GoldenEye designer Martin Hollis has unearthed the first images of his long-cancelled sandbox game prototype, Game Zero.
The unreleased title was once due to launch for GameCube, although its scope and vision were ultimately considered too advanced for both the hardware and general gaming tastes of the time.
Long before Minecraft, Hollis and a small team were laying the first blocks of their own voxel-based destructible world.
The year was 2000, and Hollis had left Rare two years prior. He had quit the celebrated UK company while it was mid-development of GoldenEye follow-up Perfect Dark, wanting instead to travel then settle down to create something different.
After a spell working within Nintendo on the GameCube's hardware, Hollis returned to the UK to found indie startup Zoonami.
It was here that work on Game Zero began and, two years later, also ended.
The only details ever publicly released was Game Zero's project name and a redacted design document, which described it cryptically as "esoteric" and "a joy to play".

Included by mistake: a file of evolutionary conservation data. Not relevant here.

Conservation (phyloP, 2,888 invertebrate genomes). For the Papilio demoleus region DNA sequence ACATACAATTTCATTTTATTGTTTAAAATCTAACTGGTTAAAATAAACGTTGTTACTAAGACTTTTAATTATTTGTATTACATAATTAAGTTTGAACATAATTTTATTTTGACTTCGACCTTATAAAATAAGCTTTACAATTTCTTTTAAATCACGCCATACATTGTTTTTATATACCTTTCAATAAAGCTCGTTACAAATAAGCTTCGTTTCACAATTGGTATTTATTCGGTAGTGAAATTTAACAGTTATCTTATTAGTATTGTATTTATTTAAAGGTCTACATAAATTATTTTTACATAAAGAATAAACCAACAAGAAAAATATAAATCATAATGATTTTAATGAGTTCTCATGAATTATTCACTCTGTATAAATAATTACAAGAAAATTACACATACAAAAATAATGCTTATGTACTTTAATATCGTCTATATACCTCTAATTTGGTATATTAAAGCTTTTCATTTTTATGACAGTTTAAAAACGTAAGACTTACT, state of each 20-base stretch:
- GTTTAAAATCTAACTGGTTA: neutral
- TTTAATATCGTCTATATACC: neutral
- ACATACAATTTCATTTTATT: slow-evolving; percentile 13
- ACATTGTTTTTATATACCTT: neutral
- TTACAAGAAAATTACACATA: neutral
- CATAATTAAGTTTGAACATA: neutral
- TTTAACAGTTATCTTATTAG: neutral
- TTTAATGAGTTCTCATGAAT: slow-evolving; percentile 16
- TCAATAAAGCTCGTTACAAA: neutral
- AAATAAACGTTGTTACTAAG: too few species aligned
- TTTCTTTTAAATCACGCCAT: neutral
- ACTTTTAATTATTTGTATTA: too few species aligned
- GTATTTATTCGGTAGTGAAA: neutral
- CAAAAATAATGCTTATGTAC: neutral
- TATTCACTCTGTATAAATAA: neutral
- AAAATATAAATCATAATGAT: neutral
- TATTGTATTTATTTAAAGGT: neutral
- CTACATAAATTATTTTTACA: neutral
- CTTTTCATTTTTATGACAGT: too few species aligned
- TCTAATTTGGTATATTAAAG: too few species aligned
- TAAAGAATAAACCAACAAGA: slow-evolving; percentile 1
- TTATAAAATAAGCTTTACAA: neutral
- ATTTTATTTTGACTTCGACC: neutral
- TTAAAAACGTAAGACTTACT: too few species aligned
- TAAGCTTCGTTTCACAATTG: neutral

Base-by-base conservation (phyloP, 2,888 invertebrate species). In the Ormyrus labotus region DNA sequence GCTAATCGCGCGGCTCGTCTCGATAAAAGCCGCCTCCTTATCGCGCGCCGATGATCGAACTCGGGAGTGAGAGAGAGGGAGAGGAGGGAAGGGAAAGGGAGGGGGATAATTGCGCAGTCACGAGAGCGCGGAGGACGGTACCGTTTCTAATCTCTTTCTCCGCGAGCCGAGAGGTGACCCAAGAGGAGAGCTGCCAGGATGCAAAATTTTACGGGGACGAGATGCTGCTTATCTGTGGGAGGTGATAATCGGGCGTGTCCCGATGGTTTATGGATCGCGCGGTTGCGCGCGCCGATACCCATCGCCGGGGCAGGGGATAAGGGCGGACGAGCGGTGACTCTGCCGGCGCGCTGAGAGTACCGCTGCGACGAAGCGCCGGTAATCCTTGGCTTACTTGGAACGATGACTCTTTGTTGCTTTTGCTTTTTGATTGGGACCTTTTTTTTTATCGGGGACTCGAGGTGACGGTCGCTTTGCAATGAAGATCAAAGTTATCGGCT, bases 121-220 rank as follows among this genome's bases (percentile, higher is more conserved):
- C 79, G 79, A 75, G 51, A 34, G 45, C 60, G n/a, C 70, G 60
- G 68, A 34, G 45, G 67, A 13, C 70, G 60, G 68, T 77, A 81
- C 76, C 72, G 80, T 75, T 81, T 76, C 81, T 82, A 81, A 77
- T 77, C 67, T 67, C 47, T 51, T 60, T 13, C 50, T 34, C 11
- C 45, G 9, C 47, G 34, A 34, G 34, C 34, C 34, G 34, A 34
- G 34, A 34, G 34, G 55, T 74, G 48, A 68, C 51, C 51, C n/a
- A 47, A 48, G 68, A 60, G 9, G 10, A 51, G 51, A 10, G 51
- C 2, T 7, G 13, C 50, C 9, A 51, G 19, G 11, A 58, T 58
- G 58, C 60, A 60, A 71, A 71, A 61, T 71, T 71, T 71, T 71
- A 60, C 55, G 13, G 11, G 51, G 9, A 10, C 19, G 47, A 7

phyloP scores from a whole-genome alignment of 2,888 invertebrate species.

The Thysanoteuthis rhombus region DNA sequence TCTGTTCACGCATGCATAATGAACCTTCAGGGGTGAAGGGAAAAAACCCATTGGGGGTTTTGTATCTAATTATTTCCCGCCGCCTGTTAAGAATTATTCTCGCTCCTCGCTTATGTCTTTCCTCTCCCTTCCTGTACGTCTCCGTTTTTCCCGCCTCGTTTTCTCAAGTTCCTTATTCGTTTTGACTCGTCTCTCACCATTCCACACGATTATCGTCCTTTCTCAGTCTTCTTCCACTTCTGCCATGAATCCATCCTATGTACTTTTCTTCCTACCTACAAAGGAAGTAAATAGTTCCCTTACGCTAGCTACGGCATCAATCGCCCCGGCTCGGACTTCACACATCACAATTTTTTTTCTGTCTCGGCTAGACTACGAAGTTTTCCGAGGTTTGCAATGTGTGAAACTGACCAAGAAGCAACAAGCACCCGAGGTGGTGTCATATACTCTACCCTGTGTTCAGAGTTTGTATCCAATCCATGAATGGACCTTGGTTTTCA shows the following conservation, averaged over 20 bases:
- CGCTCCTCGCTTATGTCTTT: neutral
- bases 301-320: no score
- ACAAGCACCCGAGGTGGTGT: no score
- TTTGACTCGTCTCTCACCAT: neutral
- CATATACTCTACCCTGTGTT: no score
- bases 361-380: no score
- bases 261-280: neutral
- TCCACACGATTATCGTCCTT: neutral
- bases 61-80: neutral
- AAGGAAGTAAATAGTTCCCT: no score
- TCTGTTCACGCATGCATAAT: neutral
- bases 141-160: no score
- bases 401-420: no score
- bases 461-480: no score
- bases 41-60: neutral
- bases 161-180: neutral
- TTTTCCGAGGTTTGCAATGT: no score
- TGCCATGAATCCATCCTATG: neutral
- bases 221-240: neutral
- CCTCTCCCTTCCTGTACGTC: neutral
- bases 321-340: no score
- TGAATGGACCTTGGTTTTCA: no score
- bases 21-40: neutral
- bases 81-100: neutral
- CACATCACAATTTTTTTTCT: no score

And yet many fans still believed Hollis was working on another first-person shooter.
Now, thanks to Hollis and archive site Unseen64, the first images of Game Zero are finally public.
There are shades of Minecraft here and there, something Hollis has spoken about.
"Ancestor isn't quite the right word," he explained. "After all I believe nobody connected to Zach of Zachtronics (Infiniminer) and to Notch of Mojang saw any part of GameZero.
"There's a connection. Minecraft has created its precursors."
"At the time we stopped the project, we had developed a handful of levels with something of a platformer feel. The avatar and vehicles had antigravity movement mainly constrained to the ground, and the player discovered their goals were to navigate, to rescue a few characters from the level, and to collect items partly from the rock.
"The levels were fairly tightly circumscribed in space, much more like Mario 64 than an open world game."
It was, ultimately, a matter of processing power and the prevailing taste for complete, traditional gameplay adventures (Super Mario Sunshine, Metroid Prime, Resident Evil 4) that caused Hollis to abandon the concept.
"If some of your projects don't fail, that's evidence you're not taking chances," Hollis said. "This sort of thing happens in movies and TV all the time, although they don't call it research. For every movie that comes out, there are hundreds of scripts. There's a lot of work goes on behind the scenes that no one ever hears about."